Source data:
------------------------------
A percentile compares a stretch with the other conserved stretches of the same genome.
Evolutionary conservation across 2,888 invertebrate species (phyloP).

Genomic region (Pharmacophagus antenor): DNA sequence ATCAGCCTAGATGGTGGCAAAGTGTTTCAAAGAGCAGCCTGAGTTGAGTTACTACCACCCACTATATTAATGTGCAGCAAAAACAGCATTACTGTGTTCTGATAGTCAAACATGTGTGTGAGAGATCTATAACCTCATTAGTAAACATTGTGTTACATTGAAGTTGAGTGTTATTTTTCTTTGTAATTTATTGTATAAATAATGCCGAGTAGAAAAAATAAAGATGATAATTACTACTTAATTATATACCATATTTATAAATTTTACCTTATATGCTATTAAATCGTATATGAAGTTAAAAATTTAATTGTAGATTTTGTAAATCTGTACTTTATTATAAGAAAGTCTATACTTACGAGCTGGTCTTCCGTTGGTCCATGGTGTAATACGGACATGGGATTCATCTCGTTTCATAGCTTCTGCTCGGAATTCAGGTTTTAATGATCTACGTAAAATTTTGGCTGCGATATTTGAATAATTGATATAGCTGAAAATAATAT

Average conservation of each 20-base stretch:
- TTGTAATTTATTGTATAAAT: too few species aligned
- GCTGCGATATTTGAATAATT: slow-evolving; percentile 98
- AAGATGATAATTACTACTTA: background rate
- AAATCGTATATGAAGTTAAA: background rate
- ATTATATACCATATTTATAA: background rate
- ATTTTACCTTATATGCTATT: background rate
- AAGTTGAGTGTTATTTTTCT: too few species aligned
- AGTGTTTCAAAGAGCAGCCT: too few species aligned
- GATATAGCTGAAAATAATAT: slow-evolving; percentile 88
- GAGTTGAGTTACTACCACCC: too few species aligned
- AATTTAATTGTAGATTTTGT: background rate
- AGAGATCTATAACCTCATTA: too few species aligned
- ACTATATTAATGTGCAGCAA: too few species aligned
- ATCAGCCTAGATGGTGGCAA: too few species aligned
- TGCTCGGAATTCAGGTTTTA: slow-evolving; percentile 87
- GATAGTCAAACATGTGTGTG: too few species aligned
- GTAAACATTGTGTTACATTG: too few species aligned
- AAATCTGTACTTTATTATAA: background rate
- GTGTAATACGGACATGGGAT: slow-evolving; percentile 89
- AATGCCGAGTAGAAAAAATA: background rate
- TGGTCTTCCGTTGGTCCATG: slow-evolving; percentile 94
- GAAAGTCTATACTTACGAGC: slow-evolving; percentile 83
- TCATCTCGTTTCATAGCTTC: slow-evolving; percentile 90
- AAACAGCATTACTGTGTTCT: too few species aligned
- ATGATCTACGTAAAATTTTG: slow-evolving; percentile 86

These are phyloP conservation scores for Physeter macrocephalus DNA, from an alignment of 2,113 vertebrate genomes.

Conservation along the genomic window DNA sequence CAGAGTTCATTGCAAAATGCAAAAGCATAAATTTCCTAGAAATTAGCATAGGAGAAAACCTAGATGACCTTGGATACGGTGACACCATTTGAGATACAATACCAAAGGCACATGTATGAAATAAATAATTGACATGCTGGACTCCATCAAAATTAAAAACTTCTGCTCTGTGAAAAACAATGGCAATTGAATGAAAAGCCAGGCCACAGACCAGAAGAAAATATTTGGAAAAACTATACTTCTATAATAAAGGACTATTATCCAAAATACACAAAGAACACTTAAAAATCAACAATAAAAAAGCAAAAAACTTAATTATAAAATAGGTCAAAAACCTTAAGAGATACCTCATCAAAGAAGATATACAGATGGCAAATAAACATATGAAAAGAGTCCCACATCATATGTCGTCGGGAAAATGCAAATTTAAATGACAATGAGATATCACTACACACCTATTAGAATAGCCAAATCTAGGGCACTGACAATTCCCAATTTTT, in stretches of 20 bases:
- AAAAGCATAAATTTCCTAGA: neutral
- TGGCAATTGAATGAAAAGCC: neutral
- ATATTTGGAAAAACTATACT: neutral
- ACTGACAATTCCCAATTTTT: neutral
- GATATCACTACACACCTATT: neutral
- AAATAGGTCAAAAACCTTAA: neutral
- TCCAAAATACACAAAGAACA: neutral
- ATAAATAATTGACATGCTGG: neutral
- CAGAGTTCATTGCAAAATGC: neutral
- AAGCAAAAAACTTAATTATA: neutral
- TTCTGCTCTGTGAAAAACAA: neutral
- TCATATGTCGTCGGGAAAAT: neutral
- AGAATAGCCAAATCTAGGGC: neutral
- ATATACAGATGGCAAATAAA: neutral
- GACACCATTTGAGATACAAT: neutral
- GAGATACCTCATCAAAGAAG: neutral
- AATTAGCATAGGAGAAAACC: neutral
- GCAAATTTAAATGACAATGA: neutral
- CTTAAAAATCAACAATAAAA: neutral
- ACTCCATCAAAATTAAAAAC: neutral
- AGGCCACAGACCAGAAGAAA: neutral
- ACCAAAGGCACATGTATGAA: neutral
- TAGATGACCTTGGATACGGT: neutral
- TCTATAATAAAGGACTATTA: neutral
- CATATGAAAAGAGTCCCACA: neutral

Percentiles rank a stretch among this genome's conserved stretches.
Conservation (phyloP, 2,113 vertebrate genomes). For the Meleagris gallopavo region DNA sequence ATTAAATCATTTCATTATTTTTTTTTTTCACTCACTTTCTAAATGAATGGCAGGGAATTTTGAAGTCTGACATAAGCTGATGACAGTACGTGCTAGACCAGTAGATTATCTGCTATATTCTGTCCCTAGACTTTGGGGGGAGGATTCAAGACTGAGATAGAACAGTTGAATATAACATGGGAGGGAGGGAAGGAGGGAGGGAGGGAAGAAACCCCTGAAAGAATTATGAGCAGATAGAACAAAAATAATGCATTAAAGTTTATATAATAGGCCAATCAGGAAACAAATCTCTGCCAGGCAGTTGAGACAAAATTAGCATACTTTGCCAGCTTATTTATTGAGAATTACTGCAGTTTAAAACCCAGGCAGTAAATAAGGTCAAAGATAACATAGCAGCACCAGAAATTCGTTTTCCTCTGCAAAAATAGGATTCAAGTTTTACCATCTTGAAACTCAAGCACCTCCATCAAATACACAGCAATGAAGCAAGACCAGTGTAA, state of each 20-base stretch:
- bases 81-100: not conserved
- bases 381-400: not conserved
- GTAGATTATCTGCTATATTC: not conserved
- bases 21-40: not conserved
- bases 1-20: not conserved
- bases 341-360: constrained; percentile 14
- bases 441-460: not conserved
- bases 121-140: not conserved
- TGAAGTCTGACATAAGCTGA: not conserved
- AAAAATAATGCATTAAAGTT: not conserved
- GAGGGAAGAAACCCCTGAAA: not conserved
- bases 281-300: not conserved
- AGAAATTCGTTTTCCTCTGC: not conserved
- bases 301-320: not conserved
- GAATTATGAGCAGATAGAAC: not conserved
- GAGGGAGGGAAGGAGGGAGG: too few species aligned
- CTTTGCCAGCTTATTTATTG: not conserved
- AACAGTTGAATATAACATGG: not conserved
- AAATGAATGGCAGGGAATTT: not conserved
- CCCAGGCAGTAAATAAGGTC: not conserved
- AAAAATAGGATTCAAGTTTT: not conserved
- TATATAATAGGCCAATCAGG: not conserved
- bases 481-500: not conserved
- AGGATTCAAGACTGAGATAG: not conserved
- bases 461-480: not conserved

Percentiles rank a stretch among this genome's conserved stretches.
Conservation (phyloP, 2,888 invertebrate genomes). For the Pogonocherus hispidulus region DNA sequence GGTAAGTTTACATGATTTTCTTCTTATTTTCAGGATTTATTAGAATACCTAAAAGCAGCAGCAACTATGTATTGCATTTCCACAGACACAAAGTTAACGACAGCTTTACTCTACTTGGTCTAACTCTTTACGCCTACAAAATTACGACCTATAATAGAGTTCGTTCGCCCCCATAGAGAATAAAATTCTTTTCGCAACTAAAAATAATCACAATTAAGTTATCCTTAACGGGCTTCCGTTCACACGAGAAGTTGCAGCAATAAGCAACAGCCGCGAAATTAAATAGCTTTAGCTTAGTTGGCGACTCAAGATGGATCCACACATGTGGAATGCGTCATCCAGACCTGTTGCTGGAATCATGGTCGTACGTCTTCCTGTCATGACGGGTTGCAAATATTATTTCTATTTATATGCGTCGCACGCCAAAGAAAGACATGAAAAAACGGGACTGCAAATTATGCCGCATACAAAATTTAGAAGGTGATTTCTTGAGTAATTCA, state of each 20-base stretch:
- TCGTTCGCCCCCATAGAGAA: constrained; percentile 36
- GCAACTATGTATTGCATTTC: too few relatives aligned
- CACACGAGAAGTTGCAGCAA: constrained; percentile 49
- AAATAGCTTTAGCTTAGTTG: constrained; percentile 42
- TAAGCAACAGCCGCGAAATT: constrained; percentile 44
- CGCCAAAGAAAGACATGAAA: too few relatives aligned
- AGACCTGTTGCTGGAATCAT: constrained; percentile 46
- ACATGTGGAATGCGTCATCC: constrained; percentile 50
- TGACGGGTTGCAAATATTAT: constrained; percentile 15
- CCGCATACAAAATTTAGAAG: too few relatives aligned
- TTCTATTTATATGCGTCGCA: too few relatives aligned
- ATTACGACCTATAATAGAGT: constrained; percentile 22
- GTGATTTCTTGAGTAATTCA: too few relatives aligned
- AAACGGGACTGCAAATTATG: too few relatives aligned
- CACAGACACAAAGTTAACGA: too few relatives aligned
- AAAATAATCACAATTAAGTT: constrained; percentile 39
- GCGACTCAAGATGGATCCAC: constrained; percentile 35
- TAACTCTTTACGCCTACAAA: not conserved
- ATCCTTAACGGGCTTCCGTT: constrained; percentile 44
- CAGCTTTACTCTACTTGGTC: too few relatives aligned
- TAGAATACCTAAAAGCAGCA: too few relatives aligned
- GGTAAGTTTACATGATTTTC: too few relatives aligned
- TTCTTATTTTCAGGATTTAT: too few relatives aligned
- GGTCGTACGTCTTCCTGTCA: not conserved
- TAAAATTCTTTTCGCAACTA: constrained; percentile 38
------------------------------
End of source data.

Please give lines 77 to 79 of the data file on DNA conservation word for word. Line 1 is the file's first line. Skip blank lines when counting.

- AAATGAATGGCAGGGAATTT: not conserved
- CCCAGGCAGTAAATAAGGTC: not conserved
- AAAAATAGGATTCAAGTTTT: not conserved